A series of events commenced after that evening in the bathroom. I remember the places and the faces, but I don’t remember feeling anything. I remember no pain, physical or emotional. I remember no fear. No sadness. No anxiety. None more than the feelings I had always known and felt at the age where I knew nothing about most things. I was just a quiet little kid reacting to new life experiences in the same way I always had. The places may have been new and the faces had indeed changed, but I hadn’t. I didn’t know any different. I didn’t ponder on the emotions of others in my state of immaturity. I didn’t desire to know why sorrow sat behind the eyes of those who looked upon me. I didn’t think to ask if everything was OK. I didn’t worry about them, despite their worry for me. I didn’t know. I didn’t understand. And so the time went on.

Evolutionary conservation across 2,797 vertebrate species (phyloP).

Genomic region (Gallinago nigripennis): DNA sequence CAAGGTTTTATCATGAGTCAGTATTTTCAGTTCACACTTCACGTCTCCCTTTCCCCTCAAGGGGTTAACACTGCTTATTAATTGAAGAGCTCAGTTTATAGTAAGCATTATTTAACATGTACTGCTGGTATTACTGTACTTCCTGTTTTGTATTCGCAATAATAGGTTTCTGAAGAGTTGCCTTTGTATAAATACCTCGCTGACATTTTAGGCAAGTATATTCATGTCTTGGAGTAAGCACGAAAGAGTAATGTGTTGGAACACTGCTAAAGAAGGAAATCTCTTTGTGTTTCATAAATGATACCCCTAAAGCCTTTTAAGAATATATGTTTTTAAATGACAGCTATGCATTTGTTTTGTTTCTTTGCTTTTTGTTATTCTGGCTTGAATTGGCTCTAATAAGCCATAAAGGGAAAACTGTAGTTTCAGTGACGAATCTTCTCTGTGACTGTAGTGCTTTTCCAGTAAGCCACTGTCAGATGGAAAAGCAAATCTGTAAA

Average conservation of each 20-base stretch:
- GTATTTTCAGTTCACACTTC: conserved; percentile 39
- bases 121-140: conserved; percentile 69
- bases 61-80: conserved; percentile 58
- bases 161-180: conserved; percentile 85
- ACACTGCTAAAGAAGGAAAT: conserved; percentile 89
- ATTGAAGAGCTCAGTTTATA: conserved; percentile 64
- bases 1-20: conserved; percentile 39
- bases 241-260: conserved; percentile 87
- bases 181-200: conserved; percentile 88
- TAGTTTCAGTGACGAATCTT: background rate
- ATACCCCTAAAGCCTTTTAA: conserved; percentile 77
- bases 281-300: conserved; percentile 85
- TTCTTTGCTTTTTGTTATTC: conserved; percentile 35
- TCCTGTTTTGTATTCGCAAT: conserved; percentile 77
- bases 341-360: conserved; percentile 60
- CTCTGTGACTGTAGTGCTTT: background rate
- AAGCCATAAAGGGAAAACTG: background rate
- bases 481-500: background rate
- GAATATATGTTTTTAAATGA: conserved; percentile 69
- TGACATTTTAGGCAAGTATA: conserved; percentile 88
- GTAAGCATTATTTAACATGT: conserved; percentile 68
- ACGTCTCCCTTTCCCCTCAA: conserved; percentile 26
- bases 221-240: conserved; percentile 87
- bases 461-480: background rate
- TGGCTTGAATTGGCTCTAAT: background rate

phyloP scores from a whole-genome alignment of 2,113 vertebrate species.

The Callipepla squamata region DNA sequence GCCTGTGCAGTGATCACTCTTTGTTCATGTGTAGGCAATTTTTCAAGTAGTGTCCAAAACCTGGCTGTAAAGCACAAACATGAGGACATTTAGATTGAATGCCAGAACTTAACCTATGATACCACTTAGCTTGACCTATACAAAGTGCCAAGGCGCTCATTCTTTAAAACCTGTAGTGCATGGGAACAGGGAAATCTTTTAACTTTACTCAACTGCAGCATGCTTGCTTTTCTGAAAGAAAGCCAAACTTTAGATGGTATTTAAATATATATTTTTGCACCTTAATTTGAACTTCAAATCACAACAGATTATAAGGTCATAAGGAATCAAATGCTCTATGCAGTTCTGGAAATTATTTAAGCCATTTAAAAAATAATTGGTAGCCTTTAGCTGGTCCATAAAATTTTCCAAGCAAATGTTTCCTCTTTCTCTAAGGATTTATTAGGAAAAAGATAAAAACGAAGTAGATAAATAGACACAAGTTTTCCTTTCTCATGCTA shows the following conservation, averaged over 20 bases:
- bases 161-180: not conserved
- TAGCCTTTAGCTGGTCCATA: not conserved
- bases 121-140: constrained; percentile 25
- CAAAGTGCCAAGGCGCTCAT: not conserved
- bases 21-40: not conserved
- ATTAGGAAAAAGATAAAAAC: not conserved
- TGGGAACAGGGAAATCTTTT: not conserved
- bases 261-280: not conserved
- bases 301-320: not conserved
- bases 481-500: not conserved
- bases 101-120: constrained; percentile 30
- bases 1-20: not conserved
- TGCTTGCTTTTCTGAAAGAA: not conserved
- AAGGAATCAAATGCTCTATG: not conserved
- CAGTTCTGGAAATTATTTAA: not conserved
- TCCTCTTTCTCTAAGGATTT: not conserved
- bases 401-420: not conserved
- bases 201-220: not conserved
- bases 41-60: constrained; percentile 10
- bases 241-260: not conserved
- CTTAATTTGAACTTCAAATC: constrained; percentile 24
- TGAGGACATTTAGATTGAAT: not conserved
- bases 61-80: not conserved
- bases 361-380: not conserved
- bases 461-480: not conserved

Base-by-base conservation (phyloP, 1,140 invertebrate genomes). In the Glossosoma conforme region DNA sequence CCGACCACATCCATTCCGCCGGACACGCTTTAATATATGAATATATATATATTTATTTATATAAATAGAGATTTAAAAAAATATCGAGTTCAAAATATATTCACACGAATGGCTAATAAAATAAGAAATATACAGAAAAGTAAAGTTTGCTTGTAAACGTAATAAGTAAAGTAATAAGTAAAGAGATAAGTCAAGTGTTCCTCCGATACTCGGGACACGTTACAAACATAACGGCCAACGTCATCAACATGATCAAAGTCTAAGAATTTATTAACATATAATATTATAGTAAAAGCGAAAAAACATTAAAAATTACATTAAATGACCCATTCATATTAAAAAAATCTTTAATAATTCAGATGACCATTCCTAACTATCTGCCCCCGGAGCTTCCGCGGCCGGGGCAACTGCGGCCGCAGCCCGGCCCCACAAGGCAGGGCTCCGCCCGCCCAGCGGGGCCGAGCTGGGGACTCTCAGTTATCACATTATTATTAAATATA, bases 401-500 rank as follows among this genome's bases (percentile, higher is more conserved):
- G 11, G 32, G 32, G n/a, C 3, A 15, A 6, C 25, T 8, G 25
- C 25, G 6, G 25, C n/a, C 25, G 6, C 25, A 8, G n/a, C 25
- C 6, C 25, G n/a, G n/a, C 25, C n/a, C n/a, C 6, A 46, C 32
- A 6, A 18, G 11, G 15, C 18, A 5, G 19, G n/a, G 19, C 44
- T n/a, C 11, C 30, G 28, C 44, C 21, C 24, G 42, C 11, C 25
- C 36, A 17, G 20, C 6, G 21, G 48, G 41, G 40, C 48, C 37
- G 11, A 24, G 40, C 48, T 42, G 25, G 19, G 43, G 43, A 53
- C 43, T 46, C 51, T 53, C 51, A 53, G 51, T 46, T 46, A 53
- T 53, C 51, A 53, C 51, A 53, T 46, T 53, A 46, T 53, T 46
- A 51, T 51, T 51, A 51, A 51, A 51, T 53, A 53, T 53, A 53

Nothing changed about me, during those months, other than having a lot less hair and one less internal organ. I went on being that quiet little kid doing the things that shy kids do. It wasn’t until many years later that I realised I had even had cancer. I had heard the word “tumour” so many times, but it didn’t mean anything. How silly. To have gone through such a thing with no inclination of what it is that you are going through. It was probably better that way. Replace “tumour” with “cancer” and my five year old mind would have known no different. But could swapping those words have eliminated such a mind shifting discovery for my older self? I don’t recall exactly how I put it together or if it was someone that told me, and it matters not, but that realisation was the point at which I began to think about mortality and I have not stopped ever since. A mind metamorphosis.